The most important thing to realise here is that a nutrient can never be entirely good or bad.  Let’s pretend for a second that saturated fat is the devil it’s made out to be.  Cacao is high in saturated fat, is chocolate all of a sudden off the table?  We’ll also be throwing out cheese, butter, and eggs.  Eggs for f**k’s sake.  The guidelines on which have back flipped more than Libs and their leadership.

We could go beyond saturated fat and look at other constituents of food that don’t exactly provide a whole host of benefits.  We know that alcohol isn’t exactly a superfood, do you want to get rid of wine, a priceless contributor to human society for millennia?  Yes?  But what about that research linking the polyphenols in red wine with decreased risk of heart disease and increased insulin sensitivity.  Doesn’t that make it healthy, or is it still unhealthy?  Can we keep it?

The truth is that it is neither (and yes, the vino stays in).  Whilst it is easier to say that a particular nutrient or food is either good or bad, superfood or poison, clean or dirty, it is also intellectually lazy to do so.  It is a pity then that such polarising claims have a monopoly on attention.  Confusion around nutrition is underpinned by a lack of nuance from the media peddling out whatever crazy claim gets them their clicks.  It’s so important then that we continue to highlight the need for context when viewing any particular nutrient or food.

Before you bin it…

So what about the context around coconut oil?  Should you consume it or not?  Coconut oil is high in saturated fat, but they are mostly Medium Chain Triglycerides (MCTs) that get metabolised differently to longer chain saturated fatty acids.  The health buzz around coconut oil is built on this notion, and the host of benefits – including fat loss and mental focus – it supposedly provides.  However, evidence for such is limited beyond early research showing mild fat loss when MCTs replace other dietary fat [1].  So if you’re an advocate of bullet-proof coffee (I’d urge you to reconsider given the evidence), you’d want to ensure those fat calories are being removed from elsewhere in the diet.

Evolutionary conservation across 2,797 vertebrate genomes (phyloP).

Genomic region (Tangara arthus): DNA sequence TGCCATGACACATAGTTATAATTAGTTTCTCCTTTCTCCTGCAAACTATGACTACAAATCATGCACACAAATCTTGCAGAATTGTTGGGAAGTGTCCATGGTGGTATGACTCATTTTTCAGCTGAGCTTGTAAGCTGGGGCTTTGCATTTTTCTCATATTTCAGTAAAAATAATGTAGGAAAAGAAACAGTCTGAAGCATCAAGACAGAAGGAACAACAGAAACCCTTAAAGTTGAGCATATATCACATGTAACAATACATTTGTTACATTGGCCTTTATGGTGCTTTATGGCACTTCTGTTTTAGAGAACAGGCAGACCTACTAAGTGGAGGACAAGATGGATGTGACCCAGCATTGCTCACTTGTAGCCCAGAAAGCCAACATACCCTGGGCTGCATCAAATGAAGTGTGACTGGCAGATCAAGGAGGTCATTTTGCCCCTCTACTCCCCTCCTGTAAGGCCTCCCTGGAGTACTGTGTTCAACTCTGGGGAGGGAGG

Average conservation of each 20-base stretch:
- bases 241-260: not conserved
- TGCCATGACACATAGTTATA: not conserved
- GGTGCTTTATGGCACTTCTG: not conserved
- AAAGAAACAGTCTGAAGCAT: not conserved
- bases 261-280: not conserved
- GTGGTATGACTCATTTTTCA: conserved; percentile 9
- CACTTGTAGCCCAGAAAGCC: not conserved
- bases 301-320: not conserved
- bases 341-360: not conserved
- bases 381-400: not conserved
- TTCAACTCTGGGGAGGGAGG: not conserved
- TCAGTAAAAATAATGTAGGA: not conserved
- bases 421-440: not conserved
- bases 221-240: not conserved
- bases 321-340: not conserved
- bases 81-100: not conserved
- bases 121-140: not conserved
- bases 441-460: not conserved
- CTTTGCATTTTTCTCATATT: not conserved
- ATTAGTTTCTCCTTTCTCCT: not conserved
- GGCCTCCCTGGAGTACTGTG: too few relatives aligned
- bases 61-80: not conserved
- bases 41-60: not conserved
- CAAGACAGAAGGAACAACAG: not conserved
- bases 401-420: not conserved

There is evidence to suggest saturated fat increases LDL cholesterol (a known risk factor of CVD) when replacing carbohydrate or unsaturated fat in the diet [2].  However such research does not isolate MCTs – or other specific fatty acids – and rather looks at saturated fat on the whole.  Furthermore, there is no evidence directly linking saturated fat intake and risk of coronary heart disease, stroke, or cardiovascular disease in general [3].  It appears, yet again, that we don’t have a clear-cut answer.

One could turn to the Heart Foundations for their recommendations, which can be found here.  However based on the available research the following approach may be the simplest: try to stay lean, lower your sugar intake (if it is high), eat mostly plant foods, and allow up to a third of your fat intake to be from saturated fatty acids.  If you enjoy cooking with coconut oil and it fits into that, then go ahead and enjoy it.  You won’t die*.

*From the oil alone.  I’m not promising immortality.

  1. Krotkiewski, M., Value of VLCD supplementation with medium chain triglycerides. Int J Obes Relat Metab Disord, 2001. 25(9): p. 1393-400.
  2. Organisation, W.H., Effects of saturated fatty acids on serum lipids and lipoproteins: a systematic review and regression analysis. 2016: p. 63.
  3. Chowdhury, R., et al., Association of dietary, circulating, and supplement fatty acids with coronary risk: a systematic review and meta-analysis. Ann Intern Med, 2014. 160(6): p. 398-406.